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A beginner's guide to the New Balance numbering system

Von KICKZ Team 03/09/2021 Blog , Sneaker History

Over the last few years, New Balance made a tremendous comeback, thanks to awesome retro releases and collaborations with the hottest designers and boutiques. In the process, they have changed the way people look at the brand, too.


For quite a while it seemed that the typical New Balance wearer was a 60-something grandpa from the US on a sightseeing tour in a European city, wearing his comfortable athletic shoes and throwing in some khaki shorts and knee-high socks for good measure. While these guys, surely, are still around, we also see more and more young folks rounding up their streetwear outfits with some classic running shoes with the iconic N on the side. And this is awesome because the New Balance archives offer some really great shoe silhouettes, which cater to many different tastes in terms of shapes, cushioning, and colors.


However, for someone new to New Balance it might be a little difficult to get the hang of the Boston-based brand's naming and numbering system. Instead of naming the shoes after cities, athletes, or making up some other crazy names, New Balance sneakers usually only consist of a combination of numbers and letters. And that's where we come in to help you figure out what you're looking at and what model to choose. In fact, the numbering system is not that complicated once you understand a few basics.


New Balance Numbers Guide
A simple guide to New Balance's numbering and naming system


The New Balance numerics can be divided into 3 parts. Usually, the first part consists of one or two letters, mostly M or W, which stand for – you guessed it already – Men's and Women's respectively. This first part could also be something like MR (Men's Running), WL (Women's Lifestyle) or U (Unisex) for a gender-neutral model. Additionally, you might also come across denotations like CW (Comfort Walking).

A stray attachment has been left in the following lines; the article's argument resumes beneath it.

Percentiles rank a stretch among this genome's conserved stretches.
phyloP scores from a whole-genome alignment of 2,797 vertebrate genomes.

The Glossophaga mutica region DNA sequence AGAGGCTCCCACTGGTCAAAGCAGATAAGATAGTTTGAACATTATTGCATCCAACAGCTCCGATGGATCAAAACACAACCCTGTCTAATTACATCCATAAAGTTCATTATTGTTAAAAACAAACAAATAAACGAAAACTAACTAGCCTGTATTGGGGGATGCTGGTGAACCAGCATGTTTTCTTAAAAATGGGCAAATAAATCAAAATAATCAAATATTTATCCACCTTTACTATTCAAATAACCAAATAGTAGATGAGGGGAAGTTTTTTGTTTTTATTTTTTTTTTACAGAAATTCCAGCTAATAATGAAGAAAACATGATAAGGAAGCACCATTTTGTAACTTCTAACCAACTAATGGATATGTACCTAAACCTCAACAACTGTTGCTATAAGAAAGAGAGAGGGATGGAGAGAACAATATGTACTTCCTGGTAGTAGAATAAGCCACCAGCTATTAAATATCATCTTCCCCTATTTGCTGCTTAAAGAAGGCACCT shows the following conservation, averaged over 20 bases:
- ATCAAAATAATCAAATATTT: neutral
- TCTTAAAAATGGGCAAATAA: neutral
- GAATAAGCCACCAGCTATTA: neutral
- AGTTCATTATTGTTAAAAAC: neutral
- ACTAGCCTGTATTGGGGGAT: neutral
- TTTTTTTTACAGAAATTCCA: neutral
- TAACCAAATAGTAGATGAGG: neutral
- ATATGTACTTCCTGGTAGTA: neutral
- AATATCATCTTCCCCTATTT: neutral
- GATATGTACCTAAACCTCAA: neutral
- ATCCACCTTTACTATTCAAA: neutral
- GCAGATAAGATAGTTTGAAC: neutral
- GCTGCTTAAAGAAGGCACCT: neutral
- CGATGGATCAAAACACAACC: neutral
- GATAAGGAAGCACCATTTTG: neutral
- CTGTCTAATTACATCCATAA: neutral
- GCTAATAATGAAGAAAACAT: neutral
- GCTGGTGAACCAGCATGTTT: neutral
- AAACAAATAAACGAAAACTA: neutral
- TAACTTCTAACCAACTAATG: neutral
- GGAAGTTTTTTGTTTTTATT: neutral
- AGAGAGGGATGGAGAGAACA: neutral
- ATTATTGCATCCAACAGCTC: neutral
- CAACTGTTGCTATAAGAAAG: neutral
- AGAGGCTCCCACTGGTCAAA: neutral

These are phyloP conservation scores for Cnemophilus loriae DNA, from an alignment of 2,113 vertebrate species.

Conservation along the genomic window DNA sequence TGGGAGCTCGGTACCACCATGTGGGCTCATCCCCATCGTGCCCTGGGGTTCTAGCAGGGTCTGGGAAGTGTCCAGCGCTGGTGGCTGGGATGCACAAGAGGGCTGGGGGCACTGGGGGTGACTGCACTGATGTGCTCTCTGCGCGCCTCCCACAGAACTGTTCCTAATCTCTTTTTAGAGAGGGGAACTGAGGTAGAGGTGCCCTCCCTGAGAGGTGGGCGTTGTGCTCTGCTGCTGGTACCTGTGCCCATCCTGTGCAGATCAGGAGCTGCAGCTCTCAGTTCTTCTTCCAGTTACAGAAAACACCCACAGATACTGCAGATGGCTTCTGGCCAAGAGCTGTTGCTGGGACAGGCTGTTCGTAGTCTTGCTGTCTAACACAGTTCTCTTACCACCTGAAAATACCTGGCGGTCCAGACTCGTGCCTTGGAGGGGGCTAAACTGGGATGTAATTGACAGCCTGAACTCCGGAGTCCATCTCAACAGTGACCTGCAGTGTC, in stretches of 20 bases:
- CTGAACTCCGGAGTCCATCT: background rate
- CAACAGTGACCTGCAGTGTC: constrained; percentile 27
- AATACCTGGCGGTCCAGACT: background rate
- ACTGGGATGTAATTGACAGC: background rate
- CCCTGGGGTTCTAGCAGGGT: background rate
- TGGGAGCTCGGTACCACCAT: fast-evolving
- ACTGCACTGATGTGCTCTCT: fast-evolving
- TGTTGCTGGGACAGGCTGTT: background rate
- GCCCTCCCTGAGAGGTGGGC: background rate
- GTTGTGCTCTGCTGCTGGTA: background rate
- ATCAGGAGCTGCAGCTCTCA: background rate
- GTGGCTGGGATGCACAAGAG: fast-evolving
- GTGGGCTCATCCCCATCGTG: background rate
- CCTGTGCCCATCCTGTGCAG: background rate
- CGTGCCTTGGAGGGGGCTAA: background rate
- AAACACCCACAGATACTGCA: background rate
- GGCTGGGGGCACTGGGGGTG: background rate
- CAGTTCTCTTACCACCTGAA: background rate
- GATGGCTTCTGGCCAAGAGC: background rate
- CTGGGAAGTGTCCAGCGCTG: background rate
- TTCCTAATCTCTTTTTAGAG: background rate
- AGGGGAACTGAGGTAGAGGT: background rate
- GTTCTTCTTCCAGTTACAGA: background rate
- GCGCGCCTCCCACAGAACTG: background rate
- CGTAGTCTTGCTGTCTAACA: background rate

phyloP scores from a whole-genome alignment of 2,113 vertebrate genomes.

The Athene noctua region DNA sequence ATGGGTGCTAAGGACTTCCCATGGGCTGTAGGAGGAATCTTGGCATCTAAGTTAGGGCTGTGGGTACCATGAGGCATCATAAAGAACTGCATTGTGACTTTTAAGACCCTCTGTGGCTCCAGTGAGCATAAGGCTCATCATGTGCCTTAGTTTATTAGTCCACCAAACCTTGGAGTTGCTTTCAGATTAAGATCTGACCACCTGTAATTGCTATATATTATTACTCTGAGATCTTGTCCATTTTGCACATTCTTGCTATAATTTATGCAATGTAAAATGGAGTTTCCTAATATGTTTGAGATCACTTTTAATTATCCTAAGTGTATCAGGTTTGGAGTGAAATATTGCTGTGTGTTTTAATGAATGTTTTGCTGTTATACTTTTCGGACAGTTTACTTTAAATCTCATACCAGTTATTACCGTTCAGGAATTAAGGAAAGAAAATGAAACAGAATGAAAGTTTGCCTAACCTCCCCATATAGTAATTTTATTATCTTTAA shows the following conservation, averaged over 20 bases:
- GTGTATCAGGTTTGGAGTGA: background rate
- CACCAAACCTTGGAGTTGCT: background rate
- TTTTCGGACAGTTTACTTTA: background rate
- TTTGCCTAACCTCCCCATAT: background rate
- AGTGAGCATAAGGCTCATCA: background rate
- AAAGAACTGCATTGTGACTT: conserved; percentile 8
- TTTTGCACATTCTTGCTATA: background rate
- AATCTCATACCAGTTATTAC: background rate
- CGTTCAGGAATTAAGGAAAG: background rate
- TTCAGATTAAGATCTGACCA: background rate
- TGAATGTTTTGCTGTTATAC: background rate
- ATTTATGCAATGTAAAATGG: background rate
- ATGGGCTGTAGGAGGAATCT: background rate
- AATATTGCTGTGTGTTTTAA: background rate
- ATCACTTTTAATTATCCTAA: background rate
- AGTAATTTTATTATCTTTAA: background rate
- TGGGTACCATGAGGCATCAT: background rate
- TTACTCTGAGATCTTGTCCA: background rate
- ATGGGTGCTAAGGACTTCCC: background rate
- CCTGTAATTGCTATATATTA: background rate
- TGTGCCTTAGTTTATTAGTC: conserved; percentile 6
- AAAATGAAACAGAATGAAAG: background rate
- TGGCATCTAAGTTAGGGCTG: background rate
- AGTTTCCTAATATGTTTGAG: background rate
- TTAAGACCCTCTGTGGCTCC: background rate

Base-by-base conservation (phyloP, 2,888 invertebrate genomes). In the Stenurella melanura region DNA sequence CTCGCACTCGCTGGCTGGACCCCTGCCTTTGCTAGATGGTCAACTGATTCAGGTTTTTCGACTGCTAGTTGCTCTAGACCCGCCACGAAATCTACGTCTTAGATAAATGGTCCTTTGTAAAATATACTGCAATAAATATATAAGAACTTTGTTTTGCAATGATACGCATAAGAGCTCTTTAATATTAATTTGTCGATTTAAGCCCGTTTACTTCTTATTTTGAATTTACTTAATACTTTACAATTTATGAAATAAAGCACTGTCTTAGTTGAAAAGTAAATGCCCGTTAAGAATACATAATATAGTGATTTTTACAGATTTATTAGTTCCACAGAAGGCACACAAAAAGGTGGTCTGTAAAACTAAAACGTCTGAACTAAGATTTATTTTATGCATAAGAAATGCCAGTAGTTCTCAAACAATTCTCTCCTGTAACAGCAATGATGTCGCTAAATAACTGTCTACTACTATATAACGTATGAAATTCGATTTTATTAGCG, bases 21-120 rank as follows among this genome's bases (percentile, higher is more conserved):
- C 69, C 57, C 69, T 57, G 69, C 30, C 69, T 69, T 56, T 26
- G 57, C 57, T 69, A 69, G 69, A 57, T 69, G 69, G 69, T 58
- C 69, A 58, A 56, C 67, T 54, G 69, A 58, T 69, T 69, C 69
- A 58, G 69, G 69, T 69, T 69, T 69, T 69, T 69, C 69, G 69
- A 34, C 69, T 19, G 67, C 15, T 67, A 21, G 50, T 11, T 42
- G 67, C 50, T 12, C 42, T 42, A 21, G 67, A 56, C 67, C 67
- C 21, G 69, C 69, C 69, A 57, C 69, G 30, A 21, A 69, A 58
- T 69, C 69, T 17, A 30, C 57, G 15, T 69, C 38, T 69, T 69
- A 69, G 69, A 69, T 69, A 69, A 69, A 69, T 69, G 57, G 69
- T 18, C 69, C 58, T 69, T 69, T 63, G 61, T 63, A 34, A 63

The second part of the name describes the style. These numbers can be broken up into two separate parts. The first 1 or 2 numbers indicate how much technology is built into the shoes. As a general rule of thumb, higher numbers reflect superior technology and quality. For the current most popular models, this number can be anywhere between 3 and 19. But don't be fooled by that. Some of the most comfortable sneakers are from the 5-series, like the 530 or New Balance's signature model 574. It really depends on your own preference. The last two numbers, on the other hand, indicate the style series. So, for example, you have the aforementioned 574 and 577, which make use of more or less the same technology, but the higher number marks a newer series.


Additionally, on your New Balance shoebox, you find a couple of letters following the numbers mentioned above. These simply reveal the sneaker's colorway and are abbreviations of the colors. For example, BWG stands for Blue/White/Gray. Don't confuse these color codes with the letters D and B you sometimes see, though. These indicate the width and are printed on the inside of the tongue label above the size.


As you can see, this is not really rocket science but actually a very smart system to indicate subtle differences between the various models that in the end can help you make a more informed buying decision.


The New Balance 57/40 is a modern update of the legendary 574.


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